Recruiting and social media

September-01-11

 

If you’re currently unemployed, you might want to pay closer attention to the following article

A new trend that is emerging in the social media world is that more and more employers turn to sites like LinkedIn and Facebook to find that potential diamond in the rough that might the perfect employee for their business.

How employers use social media:
Employers are noticing the power of social media. According to a survey compiled by Career Enlightenment, 89% of companies will use social media for recruiting in 2011. In fact, according to the same survey, 86% of employers claim that people should make their user profiles more employer friendly buy filtering out the information that is posted on their pages. You might think that companies turn to sites like LinkedIn in order to seek out people to recruit. While it is true that LinkedIn recently became the third largest social media networking site in the U.S. after Facebook and Twitter. However, company bosses and human resources mongrels are also setting their sights on Youtube and the newcomer Google+ to claim some of the unemployment market. Facebook has taken notice of this trend and launched applications named BrancheOut  and Beknown that will most likely challenge the supremacy of LinkedIn in the future. But it’s important to keep in mind that depending on the field the employer is based on, he might turn to social media sites that we’re created for one specific industry. For example, a hospital looking to hire a young doctor might look at profiles on Ozmosis for physicians who are ready to start practicing in the field.

How potential employees should use social media:
So what does that mean if you are currently looking for a job? Well, for starters, if you are unemployed at the moment, you might want to keep your social profiles up to date. If you have a LinkedIn page, use it as your CV and only list the important information that would get you hired. Be careful though, you don’t want to be too flashy because that might make employers suspicious. Also, you don’t have to apply for a premium membership. A premium membership means that your profile will appear before everybody else’s in the unemployed list, but employers aren’t stupid. They know that just because you payed money to be at the top of the list, doesn’t mean you’re the most qualified person for the job. Another good tip is to participate in the conversations of companies that interest you. Companies love it when people participate in their discussions, and if you have something intelligent to say, that’s even better. However, always be careful of what you put on your profiles. Facebook pages for example, don’t fade out from the Internet as easily as you might want them to. Some things you can say openly on social media sites some accidentally slip through the cracks, so always watch what you say.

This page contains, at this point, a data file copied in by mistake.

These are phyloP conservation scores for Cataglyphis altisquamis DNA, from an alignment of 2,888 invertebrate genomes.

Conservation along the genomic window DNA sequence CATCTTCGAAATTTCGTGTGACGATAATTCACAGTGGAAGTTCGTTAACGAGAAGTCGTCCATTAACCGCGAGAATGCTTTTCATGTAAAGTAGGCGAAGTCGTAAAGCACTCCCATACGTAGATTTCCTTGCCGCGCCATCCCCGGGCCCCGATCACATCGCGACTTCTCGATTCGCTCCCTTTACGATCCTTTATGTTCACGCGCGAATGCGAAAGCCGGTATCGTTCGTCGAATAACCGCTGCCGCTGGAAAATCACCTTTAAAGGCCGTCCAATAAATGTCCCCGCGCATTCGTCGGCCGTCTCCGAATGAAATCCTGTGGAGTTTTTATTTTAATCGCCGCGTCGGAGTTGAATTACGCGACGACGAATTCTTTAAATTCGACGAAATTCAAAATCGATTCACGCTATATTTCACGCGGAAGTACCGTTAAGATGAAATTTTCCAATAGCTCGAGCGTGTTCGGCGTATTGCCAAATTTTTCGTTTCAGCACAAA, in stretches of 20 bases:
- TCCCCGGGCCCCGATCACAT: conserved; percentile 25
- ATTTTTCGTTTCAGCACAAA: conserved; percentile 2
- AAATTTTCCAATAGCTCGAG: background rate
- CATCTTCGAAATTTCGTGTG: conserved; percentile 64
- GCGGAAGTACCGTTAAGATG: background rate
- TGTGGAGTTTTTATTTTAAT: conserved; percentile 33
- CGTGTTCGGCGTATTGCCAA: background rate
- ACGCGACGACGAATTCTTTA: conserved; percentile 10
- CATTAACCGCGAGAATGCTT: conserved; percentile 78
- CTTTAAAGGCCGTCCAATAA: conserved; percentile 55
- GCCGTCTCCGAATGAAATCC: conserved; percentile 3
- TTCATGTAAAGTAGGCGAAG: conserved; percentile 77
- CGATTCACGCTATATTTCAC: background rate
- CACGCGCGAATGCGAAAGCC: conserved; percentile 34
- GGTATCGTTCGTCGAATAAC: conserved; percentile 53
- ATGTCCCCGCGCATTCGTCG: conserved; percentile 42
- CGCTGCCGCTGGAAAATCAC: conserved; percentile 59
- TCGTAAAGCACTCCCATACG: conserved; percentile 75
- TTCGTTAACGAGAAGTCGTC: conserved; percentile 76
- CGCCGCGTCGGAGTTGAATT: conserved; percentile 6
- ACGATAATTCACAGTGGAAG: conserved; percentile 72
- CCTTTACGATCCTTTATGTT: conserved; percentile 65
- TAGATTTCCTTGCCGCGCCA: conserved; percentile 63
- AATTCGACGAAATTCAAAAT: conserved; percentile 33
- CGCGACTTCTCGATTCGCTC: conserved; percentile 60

Sources:
http://mashable.com/2011/08/28/social-media-recruiting-infographic/
http://www.forbes.com/sites/greatspeculations/2011/08/03/linkedin-lives-in-fat-city-if-recruiting-via-social-media-accelerates/
http://www.guardian.co.uk/money/2011/aug/19/rules-social-recruiting-linkedin-twitter-facebook


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